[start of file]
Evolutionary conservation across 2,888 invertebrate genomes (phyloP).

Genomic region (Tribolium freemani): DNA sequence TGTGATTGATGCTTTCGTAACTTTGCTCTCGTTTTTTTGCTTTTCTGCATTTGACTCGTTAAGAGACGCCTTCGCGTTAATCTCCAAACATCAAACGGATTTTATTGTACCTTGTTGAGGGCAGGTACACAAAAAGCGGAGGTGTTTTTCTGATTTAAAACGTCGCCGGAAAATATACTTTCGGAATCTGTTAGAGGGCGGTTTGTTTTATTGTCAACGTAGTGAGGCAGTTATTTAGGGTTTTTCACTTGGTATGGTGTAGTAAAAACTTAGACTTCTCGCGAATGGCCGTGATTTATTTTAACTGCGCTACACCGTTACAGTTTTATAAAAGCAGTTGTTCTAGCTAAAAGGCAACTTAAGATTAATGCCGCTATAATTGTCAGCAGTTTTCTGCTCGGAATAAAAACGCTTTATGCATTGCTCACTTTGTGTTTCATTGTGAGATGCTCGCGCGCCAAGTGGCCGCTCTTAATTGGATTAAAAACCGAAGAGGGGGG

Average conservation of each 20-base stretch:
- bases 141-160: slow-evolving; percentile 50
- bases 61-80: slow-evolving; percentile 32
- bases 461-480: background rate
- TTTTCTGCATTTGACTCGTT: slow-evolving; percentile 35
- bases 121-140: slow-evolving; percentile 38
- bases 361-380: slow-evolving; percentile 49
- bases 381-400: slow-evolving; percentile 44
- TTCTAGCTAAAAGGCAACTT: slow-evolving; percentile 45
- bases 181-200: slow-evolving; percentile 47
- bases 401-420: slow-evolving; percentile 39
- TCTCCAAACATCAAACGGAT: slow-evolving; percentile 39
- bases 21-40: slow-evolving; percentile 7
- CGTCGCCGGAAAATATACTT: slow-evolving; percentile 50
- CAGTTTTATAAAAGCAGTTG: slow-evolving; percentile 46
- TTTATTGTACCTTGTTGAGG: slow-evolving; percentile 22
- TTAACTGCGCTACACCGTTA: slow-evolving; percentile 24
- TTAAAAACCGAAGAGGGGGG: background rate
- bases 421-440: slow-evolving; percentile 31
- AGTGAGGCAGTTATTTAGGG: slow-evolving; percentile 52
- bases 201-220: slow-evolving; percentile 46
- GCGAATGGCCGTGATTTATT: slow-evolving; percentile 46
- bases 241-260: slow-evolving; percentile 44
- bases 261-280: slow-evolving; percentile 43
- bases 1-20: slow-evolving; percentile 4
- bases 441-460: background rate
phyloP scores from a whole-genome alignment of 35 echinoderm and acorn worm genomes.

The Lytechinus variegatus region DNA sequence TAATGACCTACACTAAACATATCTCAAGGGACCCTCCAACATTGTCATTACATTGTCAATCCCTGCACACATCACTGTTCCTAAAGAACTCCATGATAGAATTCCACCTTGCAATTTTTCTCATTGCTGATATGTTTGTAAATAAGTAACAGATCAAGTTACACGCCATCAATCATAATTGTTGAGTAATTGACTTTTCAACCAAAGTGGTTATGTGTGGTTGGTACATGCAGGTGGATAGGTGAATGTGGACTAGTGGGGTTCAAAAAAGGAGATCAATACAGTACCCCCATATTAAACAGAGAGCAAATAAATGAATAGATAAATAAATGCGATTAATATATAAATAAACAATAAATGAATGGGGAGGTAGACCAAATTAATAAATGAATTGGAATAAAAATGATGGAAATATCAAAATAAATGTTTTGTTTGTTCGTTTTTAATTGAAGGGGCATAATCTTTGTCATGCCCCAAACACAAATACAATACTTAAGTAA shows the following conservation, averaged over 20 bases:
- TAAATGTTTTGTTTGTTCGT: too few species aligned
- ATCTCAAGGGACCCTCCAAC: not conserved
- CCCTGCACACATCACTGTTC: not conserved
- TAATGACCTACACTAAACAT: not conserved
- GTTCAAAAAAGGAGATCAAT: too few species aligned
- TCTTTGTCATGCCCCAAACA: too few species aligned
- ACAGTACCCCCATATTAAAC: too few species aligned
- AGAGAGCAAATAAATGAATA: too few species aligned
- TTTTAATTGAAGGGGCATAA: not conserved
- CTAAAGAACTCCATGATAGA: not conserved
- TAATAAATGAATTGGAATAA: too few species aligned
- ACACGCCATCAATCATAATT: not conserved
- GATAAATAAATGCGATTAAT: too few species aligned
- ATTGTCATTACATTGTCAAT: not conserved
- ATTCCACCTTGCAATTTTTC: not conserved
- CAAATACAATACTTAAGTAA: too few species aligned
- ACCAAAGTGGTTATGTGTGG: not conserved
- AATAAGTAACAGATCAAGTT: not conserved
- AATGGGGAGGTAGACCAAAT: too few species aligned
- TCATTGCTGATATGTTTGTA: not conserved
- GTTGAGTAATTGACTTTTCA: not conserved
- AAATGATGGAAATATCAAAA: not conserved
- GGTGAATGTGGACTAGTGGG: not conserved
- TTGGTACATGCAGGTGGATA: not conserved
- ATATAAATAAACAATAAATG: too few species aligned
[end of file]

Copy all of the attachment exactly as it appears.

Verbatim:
Evolutionary conservation across 2,888 invertebrate genomes (phyloP).

Genomic region (Tribolium freemani): DNA sequence TGTGATTGATGCTTTCGTAACTTTGCTCTCGTTTTTTTGCTTTTCTGCATTTGACTCGTTAAGAGACGCCTTCGCGTTAATCTCCAAACATCAAACGGATTTTATTGTACCTTGTTGAGGGCAGGTACACAAAAAGCGGAGGTGTTTTTCTGATTTAAAACGTCGCCGGAAAATATACTTTCGGAATCTGTTAGAGGGCGGTTTGTTTTATTGTCAACGTAGTGAGGCAGTTATTTAGGGTTTTTCACTTGGTATGGTGTAGTAAAAACTTAGACTTCTCGCGAATGGCCGTGATTTATTTTAACTGCGCTACACCGTTACAGTTTTATAAAAGCAGTTGTTCTAGCTAAAAGGCAACTTAAGATTAATGCCGCTATAATTGTCAGCAGTTTTCTGCTCGGAATAAAAACGCTTTATGCATTGCTCACTTTGTGTTTCATTGTGAGATGCTCGCGCGCCAAGTGGCCGCTCTTAATTGGATTAAAAACCGAAGAGGGGGG

Average conservation of each 20-base stretch:
- bases 141-160: slow-evolving; percentile 50
- bases 61-80: slow-evolving; percentile 32
- bases 461-480: background rate
- TTTTCTGCATTTGACTCGTT: slow-evolving; percentile 35
- bases 121-140: slow-evolving; percentile 38
- bases 361-380: slow-evolving; percentile 49
- bases 381-400: slow-evolving; percentile 44
- TTCTAGCTAAAAGGCAACTT: slow-evolving; percentile 45
- bases 181-200: slow-evolving; percentile 47
- bases 401-420: slow-evolving; percentile 39
- TCTCCAAACATCAAACGGAT: slow-evolving; percentile 39
- bases 21-40: slow-evolving; percentile 7
- CGTCGCCGGAAAATATACTT: slow-evolving; percentile 50
- CAGTTTTATAAAAGCAGTTG: slow-evolving; percentile 46
- TTTATTGTACCTTGTTGAGG: slow-evolving; percentile 22
- TTAACTGCGCTACACCGTTA: slow-evolving; percentile 24
- TTAAAAACCGAAGAGGGGGG: background rate
- bases 421-440: slow-evolving; percentile 31
- AGTGAGGCAGTTATTTAGGG: slow-evolving; percentile 52
- bases 201-220: slow-evolving; percentile 46
- GCGAATGGCCGTGATTTATT: slow-evolving; percentile 46
- bases 241-260: slow-evolving; percentile 44
- bases 261-280: slow-evolving; percentile 43
- bases 1-20: slow-evolving; percentile 4
- bases 441-460: background rate
phyloP scores from a whole-genome alignment of 35 echinoderm and acorn worm genomes.

The Lytechinus variegatus region DNA sequence TAATGACCTACACTAAACATATCTCAAGGGACCCTCCAACATTGTCATTACATTGTCAATCCCTGCACACATCACTGTTCCTAAAGAACTCCATGATAGAATTCCACCTTGCAATTTTTCTCATTGCTGATATGTTTGTAAATAAGTAACAGATCAAGTTACACGCCATCAATCATAATTGTTGAGTAATTGACTTTTCAACCAAAGTGGTTATGTGTGGTTGGTACATGCAGGTGGATAGGTGAATGTGGACTAGTGGGGTTCAAAAAAGGAGATCAATACAGTACCCCCATATTAAACAGAGAGCAAATAAATGAATAGATAAATAAATGCGATTAATATATAAATAAACAATAAATGAATGGGGAGGTAGACCAAATTAATAAATGAATTGGAATAAAAATGATGGAAATATCAAAATAAATGTTTTGTTTGTTCGTTTTTAATTGAAGGGGCATAATCTTTGTCATGCCCCAAACACAAATACAATACTTAAGTAA shows the following conservation, averaged over 20 bases:
- TAAATGTTTTGTTTGTTCGT: too few species aligned
- ATCTCAAGGGACCCTCCAAC: not conserved
- CCCTGCACACATCACTGTTC: not conserved
- TAATGACCTACACTAAACAT: not conserved
- GTTCAAAAAAGGAGATCAAT: too few species aligned
- TCTTTGTCATGCCCCAAACA: too few species aligned
- ACAGTACCCCCATATTAAAC: too few species aligned
- AGAGAGCAAATAAATGAATA: too few species aligned
- TTTTAATTGAAGGGGCATAA: not conserved
- CTAAAGAACTCCATGATAGA: not conserved
- TAATAAATGAATTGGAATAA: too few species aligned
- ACACGCCATCAATCATAATT: not conserved
- GATAAATAAATGCGATTAAT: too few species aligned
- ATTGTCATTACATTGTCAAT: not conserved
- ATTCCACCTTGCAATTTTTC: not conserved
- CAAATACAATACTTAAGTAA: too few species aligned
- ACCAAAGTGGTTATGTGTGG: not conserved
- AATAAGTAACAGATCAAGTT: not conserved
- AATGGGGAGGTAGACCAAAT: too few species aligned
- TCATTGCTGATATGTTTGTA: not conserved
- GTTGAGTAATTGACTTTTCA: not conserved
- AAATGATGGAAATATCAAAA: not conserved
- GGTGAATGTGGACTAGTGGG: not conserved
- TTGGTACATGCAGGTGGATA: not conserved
- ATATAAATAAACAATAAATG: too few species aligned